After typhoons, enjoy a storm of meteors
Expect a storm of meteors after days of wind and rain.
Good weather permitting, Filipinos will be rewarded with a refreshing diversion Saturday night: a potentially spectacular meteor shower.
An unprecedented 40 meteors or more per hour will rain into the northern sky from the constellation Draco the Dragon and will be visible from any part of the country, according to the Philippine Atmospheric Geophysical and Astronomical Services Administration (Pagasa).
The Draconids meteor shower will peak Saturday night and can be observed from sundown to 10 p.m., Dario dela Cruz, chief of Pagasa’s Space Sciences and Astronomy Section, said in a phone interview.
“This one’s exciting because there are more than 40 meteors per hour,” Dela Cruz said, recalling that in the past, the meteor shower from the constellation was too insignificant to fuss about. “Now, there will be a storm of meteors.”
Meteor showers are the icy, dusty debris stream shed by comets as they orbit the sun. When the Earth travels through this stream, meteors appear to fall from a particular place in the sky.
The showers are named after the constellation from which the meteors appear to fall, a spot that astronomers call the “radiant.”
The Draconids meteor showers produced brief but spectacular meteor storms twice—in 1933 and 1946—and lesser spectacles in other years.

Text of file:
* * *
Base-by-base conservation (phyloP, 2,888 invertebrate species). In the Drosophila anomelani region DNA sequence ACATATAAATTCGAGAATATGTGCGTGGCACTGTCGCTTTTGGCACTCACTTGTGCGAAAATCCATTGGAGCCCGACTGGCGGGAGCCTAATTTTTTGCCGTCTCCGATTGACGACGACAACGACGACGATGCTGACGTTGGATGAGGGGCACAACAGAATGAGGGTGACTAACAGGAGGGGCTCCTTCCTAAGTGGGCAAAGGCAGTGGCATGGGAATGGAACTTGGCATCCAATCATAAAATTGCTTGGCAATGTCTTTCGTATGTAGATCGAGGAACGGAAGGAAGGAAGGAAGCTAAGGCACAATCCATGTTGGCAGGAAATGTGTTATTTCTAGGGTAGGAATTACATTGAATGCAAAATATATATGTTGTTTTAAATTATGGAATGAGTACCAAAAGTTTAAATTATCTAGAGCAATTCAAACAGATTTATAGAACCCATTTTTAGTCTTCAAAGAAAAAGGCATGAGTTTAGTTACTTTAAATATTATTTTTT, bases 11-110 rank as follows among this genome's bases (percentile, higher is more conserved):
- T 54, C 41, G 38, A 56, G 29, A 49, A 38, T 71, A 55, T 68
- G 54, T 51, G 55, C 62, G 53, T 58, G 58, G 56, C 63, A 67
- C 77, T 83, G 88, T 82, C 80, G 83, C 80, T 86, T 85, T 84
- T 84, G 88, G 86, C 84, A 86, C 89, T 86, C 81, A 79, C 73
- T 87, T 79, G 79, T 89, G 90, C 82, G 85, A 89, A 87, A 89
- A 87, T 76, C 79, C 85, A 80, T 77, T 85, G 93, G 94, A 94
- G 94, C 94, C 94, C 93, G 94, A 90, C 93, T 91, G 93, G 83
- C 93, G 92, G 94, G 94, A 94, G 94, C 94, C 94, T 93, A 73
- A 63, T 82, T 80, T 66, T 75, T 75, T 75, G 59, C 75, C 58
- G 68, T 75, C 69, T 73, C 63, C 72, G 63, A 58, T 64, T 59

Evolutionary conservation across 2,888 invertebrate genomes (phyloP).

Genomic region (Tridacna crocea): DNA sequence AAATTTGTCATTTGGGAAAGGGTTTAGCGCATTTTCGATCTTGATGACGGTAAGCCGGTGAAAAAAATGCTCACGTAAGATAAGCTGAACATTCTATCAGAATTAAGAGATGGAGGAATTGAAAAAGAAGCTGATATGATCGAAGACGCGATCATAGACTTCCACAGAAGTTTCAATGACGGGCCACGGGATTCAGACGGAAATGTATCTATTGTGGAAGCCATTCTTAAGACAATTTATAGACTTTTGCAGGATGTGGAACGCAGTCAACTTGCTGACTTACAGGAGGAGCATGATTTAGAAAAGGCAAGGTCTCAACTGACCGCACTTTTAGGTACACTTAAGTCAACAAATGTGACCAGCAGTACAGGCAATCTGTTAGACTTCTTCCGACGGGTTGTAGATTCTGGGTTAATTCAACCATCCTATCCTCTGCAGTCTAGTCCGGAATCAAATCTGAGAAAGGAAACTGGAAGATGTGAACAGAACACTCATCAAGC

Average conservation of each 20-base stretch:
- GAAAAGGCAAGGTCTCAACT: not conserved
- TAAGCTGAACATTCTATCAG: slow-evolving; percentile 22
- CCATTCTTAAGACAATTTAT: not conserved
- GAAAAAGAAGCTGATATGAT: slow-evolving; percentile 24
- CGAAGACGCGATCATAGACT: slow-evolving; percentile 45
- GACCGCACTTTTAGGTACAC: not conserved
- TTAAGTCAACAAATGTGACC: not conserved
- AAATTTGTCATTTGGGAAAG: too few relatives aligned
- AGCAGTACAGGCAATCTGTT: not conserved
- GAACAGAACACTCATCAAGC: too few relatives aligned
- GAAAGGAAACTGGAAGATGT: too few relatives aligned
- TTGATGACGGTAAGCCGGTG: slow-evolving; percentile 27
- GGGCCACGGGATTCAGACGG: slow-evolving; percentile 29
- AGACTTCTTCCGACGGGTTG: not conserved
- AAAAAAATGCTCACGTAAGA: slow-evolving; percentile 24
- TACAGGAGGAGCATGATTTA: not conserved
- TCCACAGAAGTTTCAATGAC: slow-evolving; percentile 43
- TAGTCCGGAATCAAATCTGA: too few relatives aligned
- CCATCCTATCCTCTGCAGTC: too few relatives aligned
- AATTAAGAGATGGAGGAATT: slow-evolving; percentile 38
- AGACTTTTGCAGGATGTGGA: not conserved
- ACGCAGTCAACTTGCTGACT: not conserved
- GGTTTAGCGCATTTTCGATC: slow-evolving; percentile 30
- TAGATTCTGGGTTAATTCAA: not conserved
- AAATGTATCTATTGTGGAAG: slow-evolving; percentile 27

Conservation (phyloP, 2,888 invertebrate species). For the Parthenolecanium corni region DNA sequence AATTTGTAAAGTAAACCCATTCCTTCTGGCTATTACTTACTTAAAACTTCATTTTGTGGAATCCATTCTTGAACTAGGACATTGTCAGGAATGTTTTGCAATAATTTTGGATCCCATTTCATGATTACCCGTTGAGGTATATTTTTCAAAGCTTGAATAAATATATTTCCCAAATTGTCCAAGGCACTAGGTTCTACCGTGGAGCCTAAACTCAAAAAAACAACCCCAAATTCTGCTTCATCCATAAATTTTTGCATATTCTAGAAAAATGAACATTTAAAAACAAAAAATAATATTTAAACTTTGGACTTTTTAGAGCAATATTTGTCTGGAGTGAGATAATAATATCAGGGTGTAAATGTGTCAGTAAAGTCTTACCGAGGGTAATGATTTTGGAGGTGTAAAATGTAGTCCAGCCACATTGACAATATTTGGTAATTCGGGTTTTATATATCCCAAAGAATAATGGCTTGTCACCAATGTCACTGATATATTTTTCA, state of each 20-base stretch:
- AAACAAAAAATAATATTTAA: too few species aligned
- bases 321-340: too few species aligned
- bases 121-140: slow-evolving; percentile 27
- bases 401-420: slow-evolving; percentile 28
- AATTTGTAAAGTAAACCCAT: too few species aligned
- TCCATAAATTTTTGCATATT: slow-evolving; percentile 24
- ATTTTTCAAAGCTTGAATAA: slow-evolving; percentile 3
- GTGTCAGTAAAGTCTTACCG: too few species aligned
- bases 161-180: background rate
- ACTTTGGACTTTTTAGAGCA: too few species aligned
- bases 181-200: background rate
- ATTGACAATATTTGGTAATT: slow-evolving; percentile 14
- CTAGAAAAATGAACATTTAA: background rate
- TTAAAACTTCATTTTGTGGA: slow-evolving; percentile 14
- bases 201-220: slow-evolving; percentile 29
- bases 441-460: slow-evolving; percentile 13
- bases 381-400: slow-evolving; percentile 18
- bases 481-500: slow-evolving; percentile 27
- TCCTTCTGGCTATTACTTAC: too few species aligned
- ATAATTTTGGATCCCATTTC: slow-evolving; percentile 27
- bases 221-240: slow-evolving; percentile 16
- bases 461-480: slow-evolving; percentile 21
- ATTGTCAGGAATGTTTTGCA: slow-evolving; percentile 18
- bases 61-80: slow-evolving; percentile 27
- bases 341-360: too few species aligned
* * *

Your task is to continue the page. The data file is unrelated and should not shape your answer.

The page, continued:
Often, the radiant of the shower almost coincides with the head of the constellation Draco the Dragon, Pagasa said.
The meteor shower may be viewed with the naked eye provided that the sky is clear, Dela Cruz said.
Full moon problematic
A big and brilliant moon Saturday night also threatens to “outshine the faint meteors” and spoil the show. “The full moon will be a problem,” he said.
According to Pagasa, an astronomer has predicted that the “fiery Draco” may spew up to 1,000 meteors in a single hour, but this has to compete with the light of the “waxing gibbous moon.”
But not to worry, the Orionids meteor shower is also coming up.
It will occur from October 17 to 25 but will peak on October 21. It can be observed in the Philippines from 11 p.m. onward on that day, Dela Cruz said.
Unlike the Draconids shower, the Orionids shower may reach 15 meteors an hour and include fireballs.
It may be observed in favorable sky conditions, but there are occasional lulls during peak nights. The large waning crescent moon also threatens to interfere with the shower display, Pagasa said.
The Orionids are fast meteors Pagasa said. The radiant of the shower would be observed north of Betelgeuse, the brightest star in the constellation Orion.
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